Contacted to comment on the findings, the companies behind the brands have insisted that their products meet the highest standards for safety and quality. They also point to the absence of any regulations on microplastics and of the lack of standardised methods of testing for them.

Last year, Prof Mason found plastic particles in samples of tap water and other researchers have spotted them in seafood, beer, sea salt and even the air.

This latest work comes amid growing international attention on plastic, fuelled by the BBC’s acclaimed Blue Planet 2 series in which Sir David Attenborough highlighted the threat of plastic waste in our oceans.

The research into bottled water involved buying packs from 11 different global and national brands in countries chosen for their large populations or their relatively high consumption of bottled water. These were:

 

Leading international brands:

  • Aquafina
  • Dasani
  • Evian
  • Nestle Pure Life
  • San Pellegrino

Leading national brands included:

  • Aqua (Indonesia)
  • Bisleri (India)
  • Epura (Mexico)
  • Gerolsteiner (Germany)
  • Minalba (Brazil)
  • Wahaha (China)

 

To eliminate any risk of contamination, purchases in shops and deliveries to courier companies were recorded on video.  Some packs in the US were ordered over the internet.  The screening for plastic involved adding a dye called Nile Red to each bottle, a technique recently developed by British scientists for the rapid detection of plastic in seawater.  Previous studies have established how the dye sticks to free-floating pieces of plastic and makes them fluoresce under certain wavelengths of light.  Prof Mason and her colleagues filtered their dyed samples and then counted every piece larger than 100 microns – roughly the diameter of a human hair.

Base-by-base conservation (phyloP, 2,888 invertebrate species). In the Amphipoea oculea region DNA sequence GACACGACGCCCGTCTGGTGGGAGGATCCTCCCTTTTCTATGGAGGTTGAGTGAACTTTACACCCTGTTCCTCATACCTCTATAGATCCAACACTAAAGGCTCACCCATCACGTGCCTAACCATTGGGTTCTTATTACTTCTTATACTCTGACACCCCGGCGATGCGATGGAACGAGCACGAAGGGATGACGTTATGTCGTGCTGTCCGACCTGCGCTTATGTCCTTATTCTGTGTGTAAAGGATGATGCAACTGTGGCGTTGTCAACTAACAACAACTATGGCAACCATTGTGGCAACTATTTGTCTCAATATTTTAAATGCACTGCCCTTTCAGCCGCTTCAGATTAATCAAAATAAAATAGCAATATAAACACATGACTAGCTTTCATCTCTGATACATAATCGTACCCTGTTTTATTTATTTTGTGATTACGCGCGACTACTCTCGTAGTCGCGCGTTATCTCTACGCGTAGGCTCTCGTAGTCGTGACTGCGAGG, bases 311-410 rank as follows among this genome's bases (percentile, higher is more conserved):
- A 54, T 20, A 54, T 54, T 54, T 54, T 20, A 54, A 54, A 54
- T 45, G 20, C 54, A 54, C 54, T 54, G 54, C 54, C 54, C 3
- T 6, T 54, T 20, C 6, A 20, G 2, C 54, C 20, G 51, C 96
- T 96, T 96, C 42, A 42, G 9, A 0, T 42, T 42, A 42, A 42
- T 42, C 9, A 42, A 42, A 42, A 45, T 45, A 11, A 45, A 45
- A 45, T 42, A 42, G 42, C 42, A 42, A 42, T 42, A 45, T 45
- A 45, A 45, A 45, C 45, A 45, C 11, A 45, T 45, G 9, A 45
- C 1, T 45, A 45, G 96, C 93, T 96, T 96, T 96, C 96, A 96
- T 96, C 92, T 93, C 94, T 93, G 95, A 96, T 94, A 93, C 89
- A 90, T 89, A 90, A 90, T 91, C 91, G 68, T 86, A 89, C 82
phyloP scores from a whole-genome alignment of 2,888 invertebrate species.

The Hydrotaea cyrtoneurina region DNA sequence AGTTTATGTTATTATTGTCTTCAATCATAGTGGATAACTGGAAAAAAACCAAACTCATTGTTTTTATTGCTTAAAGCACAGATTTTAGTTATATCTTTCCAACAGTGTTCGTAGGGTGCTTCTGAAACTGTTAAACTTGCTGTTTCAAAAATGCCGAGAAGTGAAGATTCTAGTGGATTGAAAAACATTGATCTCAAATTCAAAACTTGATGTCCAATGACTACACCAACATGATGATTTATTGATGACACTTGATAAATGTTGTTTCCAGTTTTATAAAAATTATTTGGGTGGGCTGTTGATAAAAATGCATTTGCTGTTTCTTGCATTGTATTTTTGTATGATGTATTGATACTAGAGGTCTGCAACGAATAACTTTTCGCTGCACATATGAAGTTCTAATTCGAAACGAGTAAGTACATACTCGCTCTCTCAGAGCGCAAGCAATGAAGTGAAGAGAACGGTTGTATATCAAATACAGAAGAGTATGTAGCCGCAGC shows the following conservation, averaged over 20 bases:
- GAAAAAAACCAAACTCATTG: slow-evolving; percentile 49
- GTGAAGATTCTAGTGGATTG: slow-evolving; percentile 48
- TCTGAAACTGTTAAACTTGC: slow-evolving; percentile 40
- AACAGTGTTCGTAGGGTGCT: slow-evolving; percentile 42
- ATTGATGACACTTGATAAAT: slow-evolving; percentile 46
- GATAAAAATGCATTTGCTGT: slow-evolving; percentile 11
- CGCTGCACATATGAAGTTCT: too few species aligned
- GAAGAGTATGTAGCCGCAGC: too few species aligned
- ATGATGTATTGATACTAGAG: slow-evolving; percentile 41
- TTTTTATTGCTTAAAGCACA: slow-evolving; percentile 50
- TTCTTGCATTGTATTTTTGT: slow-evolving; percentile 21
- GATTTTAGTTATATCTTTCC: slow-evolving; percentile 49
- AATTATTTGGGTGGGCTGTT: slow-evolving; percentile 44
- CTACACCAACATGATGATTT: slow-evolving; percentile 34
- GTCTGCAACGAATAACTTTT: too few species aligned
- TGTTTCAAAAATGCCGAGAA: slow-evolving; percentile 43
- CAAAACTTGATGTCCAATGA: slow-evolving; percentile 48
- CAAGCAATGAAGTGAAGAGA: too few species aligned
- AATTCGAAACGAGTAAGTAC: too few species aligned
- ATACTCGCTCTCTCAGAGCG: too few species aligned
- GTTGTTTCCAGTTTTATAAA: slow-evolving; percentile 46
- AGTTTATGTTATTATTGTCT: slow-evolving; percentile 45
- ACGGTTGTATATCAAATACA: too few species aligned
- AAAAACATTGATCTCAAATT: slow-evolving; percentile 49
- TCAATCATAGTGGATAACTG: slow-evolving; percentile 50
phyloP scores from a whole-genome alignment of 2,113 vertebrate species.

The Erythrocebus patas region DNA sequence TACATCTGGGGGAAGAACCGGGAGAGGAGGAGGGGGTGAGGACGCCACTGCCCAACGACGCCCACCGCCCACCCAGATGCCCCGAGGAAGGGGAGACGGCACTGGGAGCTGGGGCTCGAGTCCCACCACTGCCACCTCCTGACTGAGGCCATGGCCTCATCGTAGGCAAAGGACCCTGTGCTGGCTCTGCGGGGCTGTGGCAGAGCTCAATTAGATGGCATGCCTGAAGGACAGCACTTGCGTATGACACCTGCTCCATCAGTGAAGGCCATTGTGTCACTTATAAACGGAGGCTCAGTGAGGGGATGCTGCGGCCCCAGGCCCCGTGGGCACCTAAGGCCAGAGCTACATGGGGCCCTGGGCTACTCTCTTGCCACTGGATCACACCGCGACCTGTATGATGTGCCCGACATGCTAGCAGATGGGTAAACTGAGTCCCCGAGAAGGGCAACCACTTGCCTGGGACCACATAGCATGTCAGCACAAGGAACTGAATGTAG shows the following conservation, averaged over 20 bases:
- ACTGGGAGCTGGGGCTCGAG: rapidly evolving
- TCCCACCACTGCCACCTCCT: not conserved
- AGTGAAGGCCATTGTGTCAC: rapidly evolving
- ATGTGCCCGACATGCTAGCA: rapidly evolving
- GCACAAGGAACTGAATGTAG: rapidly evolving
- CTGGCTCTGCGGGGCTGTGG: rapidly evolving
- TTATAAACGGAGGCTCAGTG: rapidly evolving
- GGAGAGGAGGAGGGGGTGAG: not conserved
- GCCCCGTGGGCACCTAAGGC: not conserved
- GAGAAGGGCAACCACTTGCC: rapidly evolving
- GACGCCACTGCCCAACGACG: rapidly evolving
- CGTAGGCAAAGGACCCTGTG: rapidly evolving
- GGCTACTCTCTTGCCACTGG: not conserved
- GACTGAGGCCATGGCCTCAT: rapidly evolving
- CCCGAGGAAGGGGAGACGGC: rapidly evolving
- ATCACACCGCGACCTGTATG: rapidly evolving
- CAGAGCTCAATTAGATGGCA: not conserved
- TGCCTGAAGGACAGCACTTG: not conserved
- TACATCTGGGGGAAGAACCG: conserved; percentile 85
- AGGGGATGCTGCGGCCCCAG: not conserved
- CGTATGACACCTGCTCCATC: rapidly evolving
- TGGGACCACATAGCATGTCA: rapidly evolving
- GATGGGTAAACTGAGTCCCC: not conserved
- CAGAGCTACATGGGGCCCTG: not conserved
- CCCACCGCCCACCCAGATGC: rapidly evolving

Since the study has not been through the usual process of peer review and publication in a scientific journal, the BBC has asked experts in the field to comment.  This is because although Nile Red dye can bind to substances other than plastic – such as fragments of shell or algae containing lipids – these would be unlikely to be present in bottled water.